Children’s Fiction of 2008: For the Younger Set

Alice’s Birthday Pig by Tim Kennemore

Moxy Maxwell Does Not Love Writing Thank-you Notes by Peggy Gifford.

Both of these books are short, fifty-four (regular kid) pages and one hundred fifty-six (profusely illustrated and low print ratio) pages, respectively. Both of these books are appropriate for second and third grade readers who are ready for chapter books, but not interested in intricate plot and heavy subject matter. Both of these books feature a girl protagonist as indicated in the titles. Both of these books have a family setting and a gentle surprise ending.

Alice’s Birthday Pig is old-fashioned sweet fiction for little girls. Alice does have a little sister, Rosie, who’s a three year old tornado. And she does have an older brother who’s annoyingly pretentious and bossy and a tease. The story is all about the lead-in to Alice’s eighth birthday and about the pet pig that Alice really, really wants but doesn’t think her parents will get for her. The book would make a perfect accompanying gift book for an eight year old girl who’s getting a pet for Christmas or birthday, even if that gift is not a pig.

The Moxy Maxwell book is somewhat bolder and sassier than Alice’s Birthday Pig, mostly because Moxy has more “moxie” than Alice. Moxy has a brother, too, Mark, her twin, and Mark is “the second-most-famous photographer on Palmetto Lane.” The book is illustrated with Mark’s candid photographs. Moxy also has a little sister, Pansy, who’s “practicing to be a turtle—which was what she wanted to be when she grew up.” Moxy’s immediate problem is a list of twelve people to whom she needs to write thank-you notes on this the day after Christmas, and until she writes the thank-you notes, her mom won’t allow her to get ready to go visit her father who’s “a Big Mover and Shaker out in Hollywood.” The story has an I-Love-Lucy feel to it as Moxy gets herself deeper and deeper into trouble while trying to avoid writing the thank-you notes.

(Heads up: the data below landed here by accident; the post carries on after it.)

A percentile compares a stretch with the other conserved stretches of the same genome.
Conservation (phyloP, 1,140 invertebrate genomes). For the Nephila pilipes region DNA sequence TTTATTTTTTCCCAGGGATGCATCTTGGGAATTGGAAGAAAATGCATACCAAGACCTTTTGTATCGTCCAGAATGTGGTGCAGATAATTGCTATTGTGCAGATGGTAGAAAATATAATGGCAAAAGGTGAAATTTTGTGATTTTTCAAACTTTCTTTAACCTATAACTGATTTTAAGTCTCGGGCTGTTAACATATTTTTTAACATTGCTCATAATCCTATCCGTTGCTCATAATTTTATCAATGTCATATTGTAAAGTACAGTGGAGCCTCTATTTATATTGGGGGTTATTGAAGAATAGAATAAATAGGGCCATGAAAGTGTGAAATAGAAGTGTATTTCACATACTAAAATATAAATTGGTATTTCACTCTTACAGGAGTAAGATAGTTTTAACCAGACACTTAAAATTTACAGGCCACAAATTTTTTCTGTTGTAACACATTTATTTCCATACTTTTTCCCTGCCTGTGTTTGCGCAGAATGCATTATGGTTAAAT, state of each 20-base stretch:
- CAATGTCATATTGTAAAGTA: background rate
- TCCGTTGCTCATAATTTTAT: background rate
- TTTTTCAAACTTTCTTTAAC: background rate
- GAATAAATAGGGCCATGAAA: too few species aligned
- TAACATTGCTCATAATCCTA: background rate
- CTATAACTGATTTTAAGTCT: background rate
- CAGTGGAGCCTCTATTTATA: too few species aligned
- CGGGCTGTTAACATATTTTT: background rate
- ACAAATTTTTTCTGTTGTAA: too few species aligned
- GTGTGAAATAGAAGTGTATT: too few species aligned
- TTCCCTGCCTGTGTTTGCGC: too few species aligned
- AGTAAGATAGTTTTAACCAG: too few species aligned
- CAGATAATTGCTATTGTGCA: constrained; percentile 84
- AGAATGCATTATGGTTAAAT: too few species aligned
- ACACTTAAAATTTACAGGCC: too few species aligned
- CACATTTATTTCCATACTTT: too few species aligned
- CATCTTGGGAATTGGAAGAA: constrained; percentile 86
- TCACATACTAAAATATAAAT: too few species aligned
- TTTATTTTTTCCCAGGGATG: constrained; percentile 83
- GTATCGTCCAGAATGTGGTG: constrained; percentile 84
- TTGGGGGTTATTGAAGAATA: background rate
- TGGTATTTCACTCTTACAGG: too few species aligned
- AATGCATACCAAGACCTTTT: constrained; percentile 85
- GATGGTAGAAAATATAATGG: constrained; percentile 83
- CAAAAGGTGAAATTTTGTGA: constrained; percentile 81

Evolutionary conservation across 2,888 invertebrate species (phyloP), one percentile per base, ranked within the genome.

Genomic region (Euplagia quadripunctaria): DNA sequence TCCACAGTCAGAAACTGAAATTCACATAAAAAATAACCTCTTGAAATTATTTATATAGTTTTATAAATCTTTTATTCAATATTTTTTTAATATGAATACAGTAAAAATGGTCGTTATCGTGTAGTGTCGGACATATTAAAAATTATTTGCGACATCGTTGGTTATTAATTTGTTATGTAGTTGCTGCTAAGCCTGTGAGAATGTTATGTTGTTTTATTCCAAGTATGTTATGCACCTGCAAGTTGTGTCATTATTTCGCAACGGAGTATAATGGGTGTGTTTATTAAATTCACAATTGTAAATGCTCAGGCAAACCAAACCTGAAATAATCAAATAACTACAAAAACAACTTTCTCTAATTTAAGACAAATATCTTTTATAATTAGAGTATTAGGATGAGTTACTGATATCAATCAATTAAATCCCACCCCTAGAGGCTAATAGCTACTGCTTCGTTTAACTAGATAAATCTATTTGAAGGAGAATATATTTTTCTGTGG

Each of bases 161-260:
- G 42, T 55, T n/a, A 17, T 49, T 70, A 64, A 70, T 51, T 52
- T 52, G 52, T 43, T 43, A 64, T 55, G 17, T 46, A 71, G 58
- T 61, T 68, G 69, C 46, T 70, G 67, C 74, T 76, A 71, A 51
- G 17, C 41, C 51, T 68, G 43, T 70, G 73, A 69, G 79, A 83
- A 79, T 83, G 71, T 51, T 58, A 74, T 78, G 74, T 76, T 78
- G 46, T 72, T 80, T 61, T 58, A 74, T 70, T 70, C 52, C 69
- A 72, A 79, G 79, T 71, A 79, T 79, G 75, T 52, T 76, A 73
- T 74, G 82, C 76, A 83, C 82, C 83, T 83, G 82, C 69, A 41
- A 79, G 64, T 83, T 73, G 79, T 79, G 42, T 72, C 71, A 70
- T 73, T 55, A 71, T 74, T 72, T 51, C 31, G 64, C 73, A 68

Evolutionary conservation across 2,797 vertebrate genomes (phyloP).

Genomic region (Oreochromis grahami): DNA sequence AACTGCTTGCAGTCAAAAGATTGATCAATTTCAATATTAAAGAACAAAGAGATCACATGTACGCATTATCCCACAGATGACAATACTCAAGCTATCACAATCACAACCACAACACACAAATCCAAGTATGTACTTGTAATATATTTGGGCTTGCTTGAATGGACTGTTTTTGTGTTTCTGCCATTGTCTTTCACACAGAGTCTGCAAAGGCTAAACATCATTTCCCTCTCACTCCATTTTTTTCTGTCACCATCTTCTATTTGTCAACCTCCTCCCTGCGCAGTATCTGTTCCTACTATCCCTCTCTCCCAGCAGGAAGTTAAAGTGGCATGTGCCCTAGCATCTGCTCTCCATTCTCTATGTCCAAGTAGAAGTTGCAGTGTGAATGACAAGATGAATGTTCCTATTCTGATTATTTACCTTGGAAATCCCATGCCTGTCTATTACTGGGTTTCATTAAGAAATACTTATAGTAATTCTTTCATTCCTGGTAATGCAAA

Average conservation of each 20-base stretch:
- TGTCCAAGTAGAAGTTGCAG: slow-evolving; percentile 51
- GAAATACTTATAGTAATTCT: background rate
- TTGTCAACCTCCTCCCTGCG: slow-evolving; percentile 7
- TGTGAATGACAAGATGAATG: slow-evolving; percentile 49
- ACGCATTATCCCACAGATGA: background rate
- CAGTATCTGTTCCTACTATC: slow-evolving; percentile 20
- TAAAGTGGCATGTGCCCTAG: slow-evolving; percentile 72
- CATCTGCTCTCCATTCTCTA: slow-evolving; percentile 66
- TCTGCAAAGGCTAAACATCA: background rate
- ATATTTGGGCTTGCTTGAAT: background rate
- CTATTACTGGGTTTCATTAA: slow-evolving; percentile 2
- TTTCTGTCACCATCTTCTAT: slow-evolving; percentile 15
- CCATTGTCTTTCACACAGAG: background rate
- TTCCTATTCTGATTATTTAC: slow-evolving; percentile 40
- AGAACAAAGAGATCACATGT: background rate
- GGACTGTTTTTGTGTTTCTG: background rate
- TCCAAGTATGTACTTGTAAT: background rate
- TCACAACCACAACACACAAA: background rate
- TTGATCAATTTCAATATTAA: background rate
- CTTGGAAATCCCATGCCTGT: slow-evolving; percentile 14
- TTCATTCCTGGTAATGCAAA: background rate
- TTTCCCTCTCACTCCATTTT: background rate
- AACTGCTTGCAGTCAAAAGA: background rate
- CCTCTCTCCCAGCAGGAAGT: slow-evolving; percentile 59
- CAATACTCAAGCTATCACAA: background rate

Moxy Maxwell has made an appearance in children’s literature before in last year’s Moxy Maxwell Does Not Love Stuart Little (Semicolon review here). Alice, as far as I know, is a new girl on the block. Both of these books have “Christmas present” written all over them. Choose according to the little girl recipient’s personality and preferences. Alice is for the ladylike animal lover who might have to deal with a teasing brother or a pesky little sister; Moxy is for the more active and trouble-prone girl of a thousand ideas who has trouble staying on task.

More bloggers love Moxy Maxwell:

Eva’s Book Addiction: “How I love a book with plenty of white space, BIG chapter names but very short chapters, and at least a sprinkling of funny illustrations, and I think I’m not alone. Those who share my proclivities will embrace the new Moxy Maxwell book.”

Mary Lee at A Year of Reading: “Only Moxy can make not writing thank-you notes so entertaining.”

3 thoughts on “Children’s Fiction of 2008: For the Younger Set

  1. I like the cover art on the Moxy book. I know that’s not the deepest reason to like a book but there you have it.

  2. You hit the nail on the hit with your “Christmas present” comment. We’re starting to make our lists, and books are definitely on them!

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